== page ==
Some of that comfort comes as a result of the deck’s aerodynamic lines – Brian Hoag actually wears a ball cap (peak forward) at full throttle. Unlike many farings and windshields that direct wind into your face, the Hustler’s low-profile windscreen does its job well. Constructed like a raceboat, the 344 Cheetah’s hand-laid, fiberglass bonded hull and deck includes five full-length stringers and transverse bulk-heads. Like other fine boat builders, Hustler vacuum bags their boats with tri-axial and bi-axial roving and uses numerous strength-producing and weight-reducing components like carbon fiber and Kevlar hybrids.
Hoag’s Cheetah is the talk of the lake. With its hull-sides (above the water-line) painted in BASF Lamborghini Orange, the boat stands out. Air-brushed purple graphics and a white hull give it a clean, contemporary appearance. Being the perfectionist Hoag is, Loose Screws is immaculately maintained inside and out.
Oh, and speaking of inside, the cockpit is aggressively styled and packed with customized, yet sensible features. Being 6’2” tall, Hoag loves the operator and passenger floor cut-outs (with angled footrest) that place you lower into the boat when standing. To be expected, Hustler’s color-coordinated orange upholstery is heavy-duty, sewn tightly to a three-person rear bench seat and twin custom McCleod electric bolsters. To help you get around – or up, as it might be, there are built-in steps and strategically placed grab handles leading to the deck.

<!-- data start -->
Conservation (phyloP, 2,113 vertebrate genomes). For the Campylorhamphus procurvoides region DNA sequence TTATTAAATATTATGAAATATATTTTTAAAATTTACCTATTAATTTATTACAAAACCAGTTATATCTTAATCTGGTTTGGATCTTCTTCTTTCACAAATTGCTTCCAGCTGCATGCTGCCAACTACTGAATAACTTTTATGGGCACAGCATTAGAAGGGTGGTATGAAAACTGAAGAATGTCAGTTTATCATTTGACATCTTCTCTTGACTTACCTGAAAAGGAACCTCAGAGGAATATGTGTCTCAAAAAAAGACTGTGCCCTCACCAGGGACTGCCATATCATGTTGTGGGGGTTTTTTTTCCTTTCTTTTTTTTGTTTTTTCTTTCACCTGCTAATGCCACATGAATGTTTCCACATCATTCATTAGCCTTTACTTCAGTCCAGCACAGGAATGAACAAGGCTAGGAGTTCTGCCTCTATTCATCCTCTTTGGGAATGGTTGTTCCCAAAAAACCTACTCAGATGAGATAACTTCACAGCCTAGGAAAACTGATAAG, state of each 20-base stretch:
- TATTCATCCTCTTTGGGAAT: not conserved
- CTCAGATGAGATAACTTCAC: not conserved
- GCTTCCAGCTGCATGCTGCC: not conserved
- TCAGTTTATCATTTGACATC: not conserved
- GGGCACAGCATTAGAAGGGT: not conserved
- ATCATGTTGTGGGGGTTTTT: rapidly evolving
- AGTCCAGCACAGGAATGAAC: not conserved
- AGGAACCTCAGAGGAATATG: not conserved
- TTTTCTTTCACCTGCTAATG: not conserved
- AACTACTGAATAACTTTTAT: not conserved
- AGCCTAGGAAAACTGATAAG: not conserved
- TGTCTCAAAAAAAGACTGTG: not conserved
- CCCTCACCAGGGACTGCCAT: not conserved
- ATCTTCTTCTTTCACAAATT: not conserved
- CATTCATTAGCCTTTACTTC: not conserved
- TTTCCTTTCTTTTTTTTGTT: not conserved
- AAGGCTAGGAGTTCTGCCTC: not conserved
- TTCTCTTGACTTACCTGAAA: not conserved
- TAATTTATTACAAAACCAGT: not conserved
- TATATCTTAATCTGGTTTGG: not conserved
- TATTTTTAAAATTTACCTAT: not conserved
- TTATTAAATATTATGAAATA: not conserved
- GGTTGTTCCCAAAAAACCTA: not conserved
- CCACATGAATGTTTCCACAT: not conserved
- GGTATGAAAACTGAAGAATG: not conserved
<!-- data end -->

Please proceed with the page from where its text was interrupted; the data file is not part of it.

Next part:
The dash is crisp and clean with minimal instrumentation – just two Livorsi monster tachometers, Mercury’s SmartCraft monitor and two centrally located Northstar 6000i Chartplotters – port and starboard – for the operator and passenger. Keeping in mind that this boat is “dual helm” equipped with Hardin Marine quick-release steering, the Northstar 6000i reproduces the look of all functioning gauges, including speedometers, tachs, and digital speed read-outs.
While the 344 Cheetah is generally found sporting a complete and luxurious cabin, Hoag chose the Poker Run option – no berth or major amenities – just the basics, thank you. It is, nevertheless, smartly finished with a power-hatch door, twin facing lounge seats forward, head, drained ice chest and a Corian countertop. To be expected, a wicked stereo system cranks out your favorite tunes with the help of a Sony remote mounted at the helm.
Another “keep it simple” feature is mounted in the engine compartment. For those who like to dabble with basic engine maintenance, a compact, reversible and self priming Reverso Oil Change System is installed. A flick of a switch pumps the oil out of the engine and reduces any chance of a spill – and from what I could see, you could eat off the engine room floor.
Having once competed on the offshore circuit, Brian Hoag is now very much a family man. Though it appears that his racing days are behind him, he maintains a youthful exuberance for performance boating and an absolute commitment to share it with others. Being a Hustler repeat customer, Hoag speaks highly of the company. He’s a man who knows what he wants, and works away until he gets it. His life and his boat are in good order – and at 100 mph, that’s a great thing.